The annotation of the detected variants (both SNPs and indels) was performed using the genetic variant annotation and effect prediction toolbox SnpEff [42]. We screened the genome for variants with moderate or high impact as predicted by SnpEff, which includes nonsynonymous, frameshift, stop gain, stop lost, and splice-site mutations. In addition, we screened our candidate genomic interval for structural variants, including deletions, insertions, duplications, inversions and translocations, using three complementary approaches that explore different aspects of the sequencing read data: 1) Breakdancer [43], which uses read pair orientation and insert size; 2) DELLY, which uses paired-end information and split-read alignments [44]; and 3) LUMPY [45], which uses a combination of multiple signals including paired-end alignment, split-read alignment, and read-depth information. All candidate structural variants reported in the candidate interval were visually inspected in the Integrative Genomics Viewer (IGV) (v2.4.10) [46].

SNP genotyping

To genotype the candidate splice-site mutation, we amplified a small amplicon followed by Sanger sequencing. Primer sequences are given in S4 Table. In addition to the individuals obtained from our cross, we sampled and genotyped seven sauteur individuals from two different breeders. Genomic DNA extractions were performed as described above for whole-genome sequencing.

Isoform analysis using Nanopore sequencing

We investigated alternative splicing of RORB in three adult rabbits of the three possible genotypes (homozygous for the sauteur allele [sam/sam], heterozygous [+/sam], and homozygous for the wild-type allele [+/+]). Rabbits were deeply sedated with a mixture of xylacin (Rompun, 8 mg/kg; Bayer) and ketamine (Imalgene 1000, 40 mg/kg; Merial) administered intramuscularly. Euthanasia was performed with an intracardiac injection of thiopental (Thiopental 0.5 g, 100 mg/kg; B. Braun) as previously described [47,48]. From these individuals, we extracted the spinal cord and retina. Total RNA was isolated from both tissues and purified using the RNeasy Mini Kit (QIAGEN). We performed an extra RNase-Free DNase digestion step to remove any contaminating DNA, followed by estimation of RNA concentration and purity using Qubit RNA BR assay kit. After RNA isolation, cDNA was generated by reverse transcribing ~1 μg of RNA using the GRS cDNA Synthesis Kit (GRiSP, Porto, Portugal) following the manufacturer’s protocols.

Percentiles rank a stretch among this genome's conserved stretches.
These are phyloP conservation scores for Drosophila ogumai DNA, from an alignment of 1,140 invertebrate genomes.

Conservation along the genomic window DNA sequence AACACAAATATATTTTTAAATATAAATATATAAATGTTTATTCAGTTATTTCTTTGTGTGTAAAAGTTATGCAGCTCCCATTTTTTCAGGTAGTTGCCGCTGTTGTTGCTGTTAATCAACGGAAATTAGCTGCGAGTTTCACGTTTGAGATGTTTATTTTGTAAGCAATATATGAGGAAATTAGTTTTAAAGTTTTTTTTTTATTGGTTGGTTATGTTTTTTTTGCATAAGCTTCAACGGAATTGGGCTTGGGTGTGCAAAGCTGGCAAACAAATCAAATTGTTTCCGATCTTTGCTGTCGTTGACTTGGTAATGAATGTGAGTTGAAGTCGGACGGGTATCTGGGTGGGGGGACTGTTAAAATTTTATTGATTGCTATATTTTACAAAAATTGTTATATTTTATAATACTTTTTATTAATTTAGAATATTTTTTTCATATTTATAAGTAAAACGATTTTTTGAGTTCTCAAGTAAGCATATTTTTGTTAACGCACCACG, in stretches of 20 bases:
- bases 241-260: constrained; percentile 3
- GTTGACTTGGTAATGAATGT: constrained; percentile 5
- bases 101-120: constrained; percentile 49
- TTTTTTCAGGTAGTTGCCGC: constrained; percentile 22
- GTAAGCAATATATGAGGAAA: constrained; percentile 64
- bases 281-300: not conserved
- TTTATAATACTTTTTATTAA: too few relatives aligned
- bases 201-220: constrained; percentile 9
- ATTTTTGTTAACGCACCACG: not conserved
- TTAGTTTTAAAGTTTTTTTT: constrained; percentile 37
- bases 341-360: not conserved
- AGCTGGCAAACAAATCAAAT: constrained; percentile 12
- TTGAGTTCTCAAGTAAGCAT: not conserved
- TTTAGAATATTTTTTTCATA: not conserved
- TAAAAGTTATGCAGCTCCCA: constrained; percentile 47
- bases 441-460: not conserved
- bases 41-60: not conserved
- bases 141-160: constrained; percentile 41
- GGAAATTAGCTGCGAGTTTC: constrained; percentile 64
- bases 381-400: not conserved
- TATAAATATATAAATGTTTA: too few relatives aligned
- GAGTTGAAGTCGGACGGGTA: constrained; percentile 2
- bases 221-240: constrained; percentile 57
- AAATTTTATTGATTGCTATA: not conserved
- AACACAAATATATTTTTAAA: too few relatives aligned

To identify potential splicing differences of RORB between sauteur and wild-type rabbits, we designed primers that spanned the annotated transcript from the rabbit reference genome from exon 7 to 11 (S4 Table). These primers were 5’-tailed to allow for individual barcoding through a two-step PCR approach based on [49]. The first PCR reaction was prepared with approximately 25 ng DNA, 5 μL 2x Qiagen MasterMix, 0.4 μL of 10 pM of each primer and 3.2 μL PCR-grade water, and was run under the following conditions: 1) an initial denaturing step of 95°C for 15 min; 2) 5 touch-down cycles with 95°C denaturing for 30 s, a 64–60°C annealing temperature touch-down for 30 s and 72°C extension temperature for 45 s; 3) 35 cycles with 95°C denaturing for 30s, a 60°C annealing step for 30 s and 72°C extension for 45 s; 4) a final extension at 60°C during 20 min. We set up the second (barcoding) PCR reaction using 2 μL of PCR product, 5 μL 2x Qiagen MasterMix, 1 μL of a mix of individually labeled primers with P5/P7 binding sites and 1 μL of PCR-grade water. The following program was used for the barcoding PCR: 1) an initial denaturing step of 95°C for 15 min; 2) 10 cycles with 95°C denaturing for 5 s, a 55°C annealing temperature step for 20 s and a 72°C extension for 45 s; 3) a final extension at 60°C during 20 min. Each PCR product was cleaned using AMPure XP beads (0.7:1 bead-to-sample volume ratio), DNA was quantified, and all samples were pooled at equimolar concentrations for sequencing. The sequencing library was prepared using the Ligation Sequencing Kit (SQK-LSK109) following the manufacturer’s protocol for short amplicons. The library was run for two hours on a MinION 9.4.1 flow cell (Oxford Nanopore).

To filter out any sequenced non-target DNA, we started by mapping all reads to a custom reference consisting of the transcript sequence using MINIMAP2 [50], a general purpose aligner that is suited for mapping reads with high error rates and that is also splice-aware (see below). With this approach we identified 58,538 individual sequences mapping to the RORB transcript. Since we did not use standard MinION barcodes, we demultiplexed the samples by re-converting the reads that mapped to the transcript and retaining only those that had an unaltered full 7-bp barcode sequence plus an additional 10-bp of the adapter overhang (to account for the high sequencing error rate of Nanopore sequencing). Reads were then remapped using MINIMAP2 to a new reference sequence containing the full RORB open reading frame. We inspected sequencing reads from each sample using IGV (v2.4.10) [46] and detected four main transcript isoforms resulting from changed splice site locations between exons 9–10 (see Results section). The relative abundance of each transcript was obtained by analyzing sequencing coverage using SAMtools mpileup function, considering the counts of each transcript in positions where two or more transcripts share sequence. Demultiplexed fastq reads from each individual/tissue have been deposited in GenBank under the bioproject PRJNA559371.